The print-out paper catcher utilized in this invention can readily be made by starting with a simple rectangular sheet of metal which is appropriately slitted to permit bending up of a ledge along the central part of its lower edge and of side flanges along both side edges of the catcher. It will readily be appreciated how inexpensive it is to provide such a bent-up catcher plate, and how easily it may be assembled or disassembled from the base by slidinq it into or out of the slots in the rear ends of the sidewalls of the base member.
The input feed to the printer on the stand may be provided in any standard way. The printer base shown in the figures of this application has a central slot through which paper may be fed directly upwardly into a bottom-feed type printer, but the paper may also be fed around the upper back edge of the top of the base plate and in front of the catcher ledge for rear feeding of paper to printers requiring this type of paper supply. In either case the output motion of the paper is upwardly and rearwardly so as to cascade rearwardly and downwardly onto the ledge of the catcher plate, for accumulation thereon.
These and other objects and features of the invention will be more readily understood from a consideration of the following detailed description taken with the accompanying drawings, in which:
FIG. 1 is a perspective view of the support base and print-out paper catcher in accordance with the preferred embodiment of the invention, shown assembled to each other with a printer on the support base;
FIG. 2 is a perspective view of the stand of FIG. 1, with the printer removed;
FIG. 3 is an end view of the stand of FIG. 2;
FIG. 4 is a top plan view of the stand of FIG. 2;
FIG. 5 is a front elevational view of the stand of FIG. 2;
FIG. 6 is a bottom plan view of the stand of FIG. 2;
FIG. 7 is a rear elevational view of the stand of FIG. 2; and
FIG. 8 is a perspective view of the stand of FIG. 2, showing the catcher removed from the support base.
Turning now to the specific embodiment of the invention shown in the examples by way of illustration only, and without thereby limiting the scope of the invention, a support base 10 is provided having opposite side walls 12 and 14 and a top 16. It is typically made of sheet metal, and is provided with a transverse slot 18 through which print-out paper 19 stacked below the stand may be fed upwardly into the bottom of a bottom feeding type of printer 20. The rear of the top of the stand is provided with a recess 22 (FIG. 2) wider than the width of the print-out paper so that print-out paper stored below or behind the stand can be fed upwardly through this rear opening and into the rear of a printer of the rear fed type, the edge 23 of the recess 22 is preferably rounded to provide a smooth surface over which the paper may slide.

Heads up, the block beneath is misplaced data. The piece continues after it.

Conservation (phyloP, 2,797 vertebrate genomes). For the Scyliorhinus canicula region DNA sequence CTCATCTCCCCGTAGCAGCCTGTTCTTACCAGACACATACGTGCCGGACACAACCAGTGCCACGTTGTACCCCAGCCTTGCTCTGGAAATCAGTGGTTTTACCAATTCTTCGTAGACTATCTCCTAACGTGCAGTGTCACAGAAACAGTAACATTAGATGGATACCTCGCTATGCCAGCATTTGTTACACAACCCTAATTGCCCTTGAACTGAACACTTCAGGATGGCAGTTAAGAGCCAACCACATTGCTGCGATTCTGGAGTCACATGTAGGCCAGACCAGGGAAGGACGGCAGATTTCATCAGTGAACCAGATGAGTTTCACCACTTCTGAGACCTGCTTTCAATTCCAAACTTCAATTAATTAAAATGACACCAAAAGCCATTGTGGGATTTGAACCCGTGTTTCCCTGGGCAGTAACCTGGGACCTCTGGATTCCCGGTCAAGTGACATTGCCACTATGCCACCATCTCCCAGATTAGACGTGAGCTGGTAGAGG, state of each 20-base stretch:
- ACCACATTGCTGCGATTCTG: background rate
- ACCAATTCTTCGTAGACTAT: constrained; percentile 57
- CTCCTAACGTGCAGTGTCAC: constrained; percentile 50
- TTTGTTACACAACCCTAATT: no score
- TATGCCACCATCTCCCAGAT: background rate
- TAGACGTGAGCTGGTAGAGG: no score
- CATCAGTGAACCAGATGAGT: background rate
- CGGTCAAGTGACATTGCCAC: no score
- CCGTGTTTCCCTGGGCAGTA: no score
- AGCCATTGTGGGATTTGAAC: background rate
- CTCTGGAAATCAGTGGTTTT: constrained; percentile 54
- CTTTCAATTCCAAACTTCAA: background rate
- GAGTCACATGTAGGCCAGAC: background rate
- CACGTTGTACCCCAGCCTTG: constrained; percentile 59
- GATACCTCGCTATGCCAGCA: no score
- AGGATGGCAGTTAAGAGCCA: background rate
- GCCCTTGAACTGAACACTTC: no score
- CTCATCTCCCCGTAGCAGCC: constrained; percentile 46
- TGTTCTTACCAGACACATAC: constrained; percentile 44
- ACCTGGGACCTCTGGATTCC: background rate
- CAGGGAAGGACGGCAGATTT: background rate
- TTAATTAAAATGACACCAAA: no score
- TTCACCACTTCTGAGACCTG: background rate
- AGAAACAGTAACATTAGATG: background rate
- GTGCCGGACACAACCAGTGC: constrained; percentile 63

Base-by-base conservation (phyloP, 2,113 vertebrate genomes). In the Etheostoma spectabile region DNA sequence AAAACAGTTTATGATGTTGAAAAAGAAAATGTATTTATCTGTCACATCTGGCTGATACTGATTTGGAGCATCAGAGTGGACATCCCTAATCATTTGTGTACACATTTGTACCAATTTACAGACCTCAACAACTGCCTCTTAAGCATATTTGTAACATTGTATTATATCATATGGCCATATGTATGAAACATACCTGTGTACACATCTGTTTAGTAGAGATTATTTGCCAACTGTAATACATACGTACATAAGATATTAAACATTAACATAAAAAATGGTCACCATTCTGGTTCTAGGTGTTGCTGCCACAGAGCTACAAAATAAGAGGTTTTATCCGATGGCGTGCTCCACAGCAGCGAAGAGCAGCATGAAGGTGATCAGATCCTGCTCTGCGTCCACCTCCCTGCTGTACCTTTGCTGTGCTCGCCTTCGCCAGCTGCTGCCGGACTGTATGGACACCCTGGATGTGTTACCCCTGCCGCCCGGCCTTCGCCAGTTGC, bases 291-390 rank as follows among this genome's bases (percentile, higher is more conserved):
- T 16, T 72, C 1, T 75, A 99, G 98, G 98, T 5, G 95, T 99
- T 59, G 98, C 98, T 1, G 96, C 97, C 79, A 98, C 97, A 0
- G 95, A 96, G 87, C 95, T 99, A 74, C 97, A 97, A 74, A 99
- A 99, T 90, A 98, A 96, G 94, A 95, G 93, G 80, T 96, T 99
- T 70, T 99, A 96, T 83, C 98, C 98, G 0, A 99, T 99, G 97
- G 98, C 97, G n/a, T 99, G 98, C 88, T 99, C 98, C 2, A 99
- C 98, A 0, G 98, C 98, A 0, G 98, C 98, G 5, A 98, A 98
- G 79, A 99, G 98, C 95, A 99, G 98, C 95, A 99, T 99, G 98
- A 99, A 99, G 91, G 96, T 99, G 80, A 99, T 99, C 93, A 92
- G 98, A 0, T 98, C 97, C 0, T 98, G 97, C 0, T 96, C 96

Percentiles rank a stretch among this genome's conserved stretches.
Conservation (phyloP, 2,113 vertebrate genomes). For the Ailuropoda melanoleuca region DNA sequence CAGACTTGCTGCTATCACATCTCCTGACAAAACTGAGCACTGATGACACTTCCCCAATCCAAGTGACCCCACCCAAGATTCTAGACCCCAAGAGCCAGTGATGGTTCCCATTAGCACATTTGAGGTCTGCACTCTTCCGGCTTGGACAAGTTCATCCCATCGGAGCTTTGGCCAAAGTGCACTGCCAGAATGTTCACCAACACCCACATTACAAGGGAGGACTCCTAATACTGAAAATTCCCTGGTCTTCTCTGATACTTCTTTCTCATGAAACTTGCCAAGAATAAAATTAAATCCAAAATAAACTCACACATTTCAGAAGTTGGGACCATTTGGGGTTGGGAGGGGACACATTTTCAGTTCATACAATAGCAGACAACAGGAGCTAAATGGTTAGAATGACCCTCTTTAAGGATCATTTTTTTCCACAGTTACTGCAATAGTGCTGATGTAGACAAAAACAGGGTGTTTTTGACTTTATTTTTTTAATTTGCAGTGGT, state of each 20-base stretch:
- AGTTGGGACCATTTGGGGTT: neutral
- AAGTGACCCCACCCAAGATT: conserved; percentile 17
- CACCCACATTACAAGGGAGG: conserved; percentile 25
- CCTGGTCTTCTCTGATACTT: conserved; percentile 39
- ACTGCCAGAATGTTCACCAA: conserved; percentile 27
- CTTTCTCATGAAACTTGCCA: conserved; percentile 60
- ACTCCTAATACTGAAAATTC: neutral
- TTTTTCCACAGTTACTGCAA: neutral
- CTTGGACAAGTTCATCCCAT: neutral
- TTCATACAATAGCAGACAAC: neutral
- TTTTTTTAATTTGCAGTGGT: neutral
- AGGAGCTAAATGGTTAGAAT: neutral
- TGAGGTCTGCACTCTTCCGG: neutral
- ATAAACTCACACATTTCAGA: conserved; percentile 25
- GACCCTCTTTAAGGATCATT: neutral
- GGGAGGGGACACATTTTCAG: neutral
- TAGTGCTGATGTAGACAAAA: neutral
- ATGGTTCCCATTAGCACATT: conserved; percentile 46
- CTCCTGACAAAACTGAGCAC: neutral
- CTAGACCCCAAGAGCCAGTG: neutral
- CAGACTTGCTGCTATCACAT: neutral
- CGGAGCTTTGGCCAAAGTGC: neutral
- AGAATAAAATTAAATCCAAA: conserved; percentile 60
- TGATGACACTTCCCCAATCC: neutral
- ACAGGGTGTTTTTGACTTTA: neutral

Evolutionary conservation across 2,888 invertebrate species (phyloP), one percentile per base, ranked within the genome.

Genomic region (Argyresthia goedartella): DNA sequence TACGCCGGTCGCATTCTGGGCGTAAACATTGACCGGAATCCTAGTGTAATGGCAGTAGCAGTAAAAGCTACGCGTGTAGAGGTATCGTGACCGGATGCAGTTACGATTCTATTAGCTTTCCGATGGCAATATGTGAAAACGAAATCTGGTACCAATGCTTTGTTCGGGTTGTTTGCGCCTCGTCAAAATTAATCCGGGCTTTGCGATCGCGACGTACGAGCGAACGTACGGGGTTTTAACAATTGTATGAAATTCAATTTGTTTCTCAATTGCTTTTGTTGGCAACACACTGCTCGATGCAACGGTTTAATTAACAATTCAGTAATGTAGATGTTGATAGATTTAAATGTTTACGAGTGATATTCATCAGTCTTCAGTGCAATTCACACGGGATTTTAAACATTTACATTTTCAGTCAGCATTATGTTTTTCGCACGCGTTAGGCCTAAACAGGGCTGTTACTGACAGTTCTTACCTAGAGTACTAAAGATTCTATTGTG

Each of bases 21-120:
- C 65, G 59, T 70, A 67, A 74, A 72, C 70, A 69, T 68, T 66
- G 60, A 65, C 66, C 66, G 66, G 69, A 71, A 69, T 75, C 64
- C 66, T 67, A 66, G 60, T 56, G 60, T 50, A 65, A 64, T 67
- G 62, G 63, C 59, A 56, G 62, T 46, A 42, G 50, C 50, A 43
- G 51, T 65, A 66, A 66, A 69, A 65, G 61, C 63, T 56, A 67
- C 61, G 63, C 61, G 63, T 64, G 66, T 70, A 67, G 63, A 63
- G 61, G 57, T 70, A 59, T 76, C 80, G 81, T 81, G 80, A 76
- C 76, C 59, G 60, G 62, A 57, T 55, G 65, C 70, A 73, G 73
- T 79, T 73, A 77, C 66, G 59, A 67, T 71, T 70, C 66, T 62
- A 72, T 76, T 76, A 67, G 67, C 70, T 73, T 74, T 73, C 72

The paper catcher 24 comprises a flat imperforate backer panel 25 provided with a bent-up lower edge 26 and bent-up side flanges 27 and 28.
The rear edges 29 and 30 of the two side walls 12 and 14 are provided with respective slots 31 and 32 extending at an angle of about 20 25 right angles to the backer panel 25 of catcher 24.
It will be appreciated that the catcher, and indeed the base or support base as well, may be made very inexpensively by simple cutting and bending operations. The base requires merely the slitting and bending-up of the various flanges, ledge 26, the simple bending-up of the side flanges 27 and 28, the cut-out of the slots 31 and 32, the cut-out of the recess 22 in the top of the base and the cut-out of the opening 18. All of the cut-outs may be made prior to performing the bending operation on the flat piece of original sheet metal, by simple stamping for example.
More particularly, the catcher may be formed from flat sheet metal stock by making cuts at 50 and 52 to define the edges of the ledge, after which the ledge and the side flanges may be formed by appropriate bending operation. Two cuts and three simple bends are all that is required to make the catcher of the invention from a a piece of flat sheet metal stock, with resultant decrease in cost of manufacture.
In operation, the catcher backer panel is slid into the slots 31 and 32 (FIG. 8) to assemble the stand; the printer is placed on the support base appropriate print-out paper is fed to the printer, and the print-out paper ejected rearwardly from the printer then cascades rearwardly into the ledge of the catcher.
Accordingly, there has been provided a paper catcher system which provides for the stable accumulation on it of print-out paper from a printer, with the accumulated sheets lying in a packet extending obliquely upwardly and rearwardly from the printer as desired, the catcher and base being extremely simple to assembly and disassemble and particularly inexpensive to manufacture.
While the invention has been shown and described with particular reference to specific embodiments therof in the interest of complete definiteness, it will be understood that it may be embodied in a variety of forms diverse from those specifically shown and described without departing from the spirit and scope of the invention.